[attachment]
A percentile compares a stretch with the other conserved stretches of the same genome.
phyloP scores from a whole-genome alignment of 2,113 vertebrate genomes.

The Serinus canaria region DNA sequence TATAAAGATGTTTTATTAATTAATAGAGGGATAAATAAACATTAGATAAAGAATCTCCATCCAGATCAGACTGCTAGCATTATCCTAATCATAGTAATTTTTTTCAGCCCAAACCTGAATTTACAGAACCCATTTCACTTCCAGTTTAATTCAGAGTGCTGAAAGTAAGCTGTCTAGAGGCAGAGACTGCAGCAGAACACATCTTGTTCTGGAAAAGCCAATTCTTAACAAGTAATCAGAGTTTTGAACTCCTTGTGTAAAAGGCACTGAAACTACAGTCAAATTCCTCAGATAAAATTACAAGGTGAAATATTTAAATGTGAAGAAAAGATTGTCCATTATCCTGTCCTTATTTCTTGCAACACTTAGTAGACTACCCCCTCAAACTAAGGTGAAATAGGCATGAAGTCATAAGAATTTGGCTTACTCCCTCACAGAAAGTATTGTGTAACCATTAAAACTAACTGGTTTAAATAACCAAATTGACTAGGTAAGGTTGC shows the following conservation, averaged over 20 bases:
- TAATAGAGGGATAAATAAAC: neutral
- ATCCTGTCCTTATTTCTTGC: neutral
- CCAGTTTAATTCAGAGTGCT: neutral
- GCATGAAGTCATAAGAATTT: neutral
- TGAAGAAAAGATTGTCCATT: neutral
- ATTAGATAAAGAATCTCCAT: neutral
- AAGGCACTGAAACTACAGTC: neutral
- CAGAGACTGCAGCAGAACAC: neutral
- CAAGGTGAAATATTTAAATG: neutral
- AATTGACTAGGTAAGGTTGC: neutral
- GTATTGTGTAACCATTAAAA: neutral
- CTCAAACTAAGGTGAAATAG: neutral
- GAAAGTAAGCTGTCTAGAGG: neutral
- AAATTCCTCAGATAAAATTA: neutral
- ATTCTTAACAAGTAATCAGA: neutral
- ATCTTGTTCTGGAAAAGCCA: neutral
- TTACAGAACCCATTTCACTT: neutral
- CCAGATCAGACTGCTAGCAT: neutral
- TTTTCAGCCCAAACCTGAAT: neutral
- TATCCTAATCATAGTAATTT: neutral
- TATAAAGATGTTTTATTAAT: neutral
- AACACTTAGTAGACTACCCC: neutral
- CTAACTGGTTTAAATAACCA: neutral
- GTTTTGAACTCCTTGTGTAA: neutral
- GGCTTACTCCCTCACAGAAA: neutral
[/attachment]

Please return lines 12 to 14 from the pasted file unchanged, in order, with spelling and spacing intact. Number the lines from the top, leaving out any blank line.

- CAAGGTGAAATATTTAAATG: neutral
- AATTGACTAGGTAAGGTTGC: neutral
- GTATTGTGTAACCATTAAAA: neutral